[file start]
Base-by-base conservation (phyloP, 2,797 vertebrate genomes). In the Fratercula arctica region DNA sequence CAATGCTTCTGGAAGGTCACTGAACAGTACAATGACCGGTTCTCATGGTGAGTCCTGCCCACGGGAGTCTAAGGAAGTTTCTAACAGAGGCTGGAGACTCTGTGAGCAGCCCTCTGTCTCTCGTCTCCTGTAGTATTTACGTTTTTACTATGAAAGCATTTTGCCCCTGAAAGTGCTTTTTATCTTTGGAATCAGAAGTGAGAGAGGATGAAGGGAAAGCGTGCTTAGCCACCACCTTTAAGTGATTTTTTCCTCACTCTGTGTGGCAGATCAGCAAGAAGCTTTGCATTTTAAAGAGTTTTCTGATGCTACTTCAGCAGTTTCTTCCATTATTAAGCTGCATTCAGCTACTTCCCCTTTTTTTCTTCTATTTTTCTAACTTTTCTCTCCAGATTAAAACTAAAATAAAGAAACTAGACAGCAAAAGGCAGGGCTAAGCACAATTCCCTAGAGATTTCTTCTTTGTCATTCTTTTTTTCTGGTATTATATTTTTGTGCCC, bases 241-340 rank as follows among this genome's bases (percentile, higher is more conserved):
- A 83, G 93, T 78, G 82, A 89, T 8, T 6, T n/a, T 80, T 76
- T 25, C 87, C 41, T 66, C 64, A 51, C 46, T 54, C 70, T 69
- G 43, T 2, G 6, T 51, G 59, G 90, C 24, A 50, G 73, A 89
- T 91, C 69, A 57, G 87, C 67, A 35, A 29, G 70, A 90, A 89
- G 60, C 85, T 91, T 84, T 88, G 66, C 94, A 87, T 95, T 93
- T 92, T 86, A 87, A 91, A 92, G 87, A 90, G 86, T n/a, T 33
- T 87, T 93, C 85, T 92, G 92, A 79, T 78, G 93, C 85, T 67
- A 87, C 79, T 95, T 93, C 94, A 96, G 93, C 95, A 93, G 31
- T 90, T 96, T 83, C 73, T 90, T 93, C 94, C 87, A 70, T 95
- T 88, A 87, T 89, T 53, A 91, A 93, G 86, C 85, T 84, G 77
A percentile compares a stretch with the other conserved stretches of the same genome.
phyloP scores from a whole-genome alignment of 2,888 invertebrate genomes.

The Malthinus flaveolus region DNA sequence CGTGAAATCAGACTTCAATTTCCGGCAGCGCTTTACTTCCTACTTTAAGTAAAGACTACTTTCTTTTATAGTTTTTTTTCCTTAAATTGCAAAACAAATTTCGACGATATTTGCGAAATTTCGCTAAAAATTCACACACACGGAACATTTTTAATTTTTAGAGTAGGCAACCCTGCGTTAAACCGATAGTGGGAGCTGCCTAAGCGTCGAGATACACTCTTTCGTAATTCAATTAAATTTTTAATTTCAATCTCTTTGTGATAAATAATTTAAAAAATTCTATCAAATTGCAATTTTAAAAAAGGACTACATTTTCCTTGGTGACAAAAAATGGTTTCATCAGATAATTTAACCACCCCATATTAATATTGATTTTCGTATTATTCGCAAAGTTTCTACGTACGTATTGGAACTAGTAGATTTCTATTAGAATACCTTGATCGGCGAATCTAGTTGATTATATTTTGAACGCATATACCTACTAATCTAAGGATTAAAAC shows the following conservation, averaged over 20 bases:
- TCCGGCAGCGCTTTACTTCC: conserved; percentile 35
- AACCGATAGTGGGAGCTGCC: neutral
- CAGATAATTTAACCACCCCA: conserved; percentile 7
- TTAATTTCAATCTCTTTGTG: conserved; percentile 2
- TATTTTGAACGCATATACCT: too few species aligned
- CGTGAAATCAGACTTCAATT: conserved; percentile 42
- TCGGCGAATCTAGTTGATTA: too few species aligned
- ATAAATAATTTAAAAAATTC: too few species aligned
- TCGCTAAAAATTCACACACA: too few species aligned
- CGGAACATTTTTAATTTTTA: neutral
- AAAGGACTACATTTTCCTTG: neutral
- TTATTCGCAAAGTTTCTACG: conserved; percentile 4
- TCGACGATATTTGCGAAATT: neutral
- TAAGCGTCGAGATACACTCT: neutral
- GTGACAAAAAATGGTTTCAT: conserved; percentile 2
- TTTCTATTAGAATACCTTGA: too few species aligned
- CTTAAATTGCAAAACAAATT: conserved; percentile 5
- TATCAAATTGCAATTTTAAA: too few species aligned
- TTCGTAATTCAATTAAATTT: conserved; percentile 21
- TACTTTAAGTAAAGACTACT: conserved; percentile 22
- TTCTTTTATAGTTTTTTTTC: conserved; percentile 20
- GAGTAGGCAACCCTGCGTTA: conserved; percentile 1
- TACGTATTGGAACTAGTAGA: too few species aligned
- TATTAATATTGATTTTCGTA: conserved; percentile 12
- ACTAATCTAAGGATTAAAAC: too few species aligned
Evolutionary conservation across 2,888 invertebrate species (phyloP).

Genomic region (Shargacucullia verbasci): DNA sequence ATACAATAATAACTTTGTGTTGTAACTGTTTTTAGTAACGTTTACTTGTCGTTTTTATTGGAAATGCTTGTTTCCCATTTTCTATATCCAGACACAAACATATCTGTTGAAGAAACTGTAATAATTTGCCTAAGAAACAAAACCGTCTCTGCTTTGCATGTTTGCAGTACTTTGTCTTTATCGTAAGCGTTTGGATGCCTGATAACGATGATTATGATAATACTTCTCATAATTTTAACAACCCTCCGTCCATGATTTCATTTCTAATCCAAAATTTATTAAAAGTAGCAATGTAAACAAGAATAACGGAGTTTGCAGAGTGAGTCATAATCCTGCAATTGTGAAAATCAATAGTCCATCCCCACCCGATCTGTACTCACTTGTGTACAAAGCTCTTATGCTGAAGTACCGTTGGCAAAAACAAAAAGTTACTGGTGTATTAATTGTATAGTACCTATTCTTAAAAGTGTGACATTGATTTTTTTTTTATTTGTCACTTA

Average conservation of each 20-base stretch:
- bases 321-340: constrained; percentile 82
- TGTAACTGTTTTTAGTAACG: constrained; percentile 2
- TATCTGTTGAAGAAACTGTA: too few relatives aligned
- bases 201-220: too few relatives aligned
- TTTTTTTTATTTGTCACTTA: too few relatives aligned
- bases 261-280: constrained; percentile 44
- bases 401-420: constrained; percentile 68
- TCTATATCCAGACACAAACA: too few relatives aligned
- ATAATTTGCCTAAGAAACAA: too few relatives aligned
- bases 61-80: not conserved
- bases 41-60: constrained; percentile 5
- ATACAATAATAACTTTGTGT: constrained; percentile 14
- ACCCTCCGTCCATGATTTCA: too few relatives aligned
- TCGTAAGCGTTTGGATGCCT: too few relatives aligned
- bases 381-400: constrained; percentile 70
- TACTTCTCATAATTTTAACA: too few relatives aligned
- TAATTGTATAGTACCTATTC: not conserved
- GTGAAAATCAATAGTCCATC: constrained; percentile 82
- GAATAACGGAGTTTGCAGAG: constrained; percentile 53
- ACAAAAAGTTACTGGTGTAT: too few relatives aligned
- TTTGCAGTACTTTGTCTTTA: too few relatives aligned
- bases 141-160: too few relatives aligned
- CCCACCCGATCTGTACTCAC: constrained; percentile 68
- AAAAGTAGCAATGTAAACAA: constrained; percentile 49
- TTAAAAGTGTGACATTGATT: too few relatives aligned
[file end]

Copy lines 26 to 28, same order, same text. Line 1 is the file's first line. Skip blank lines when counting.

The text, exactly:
- TTATTCGCAAAGTTTCTACG: conserved; percentile 4
- TCGACGATATTTGCGAAATT: neutral
- TAAGCGTCGAGATACACTCT: neutral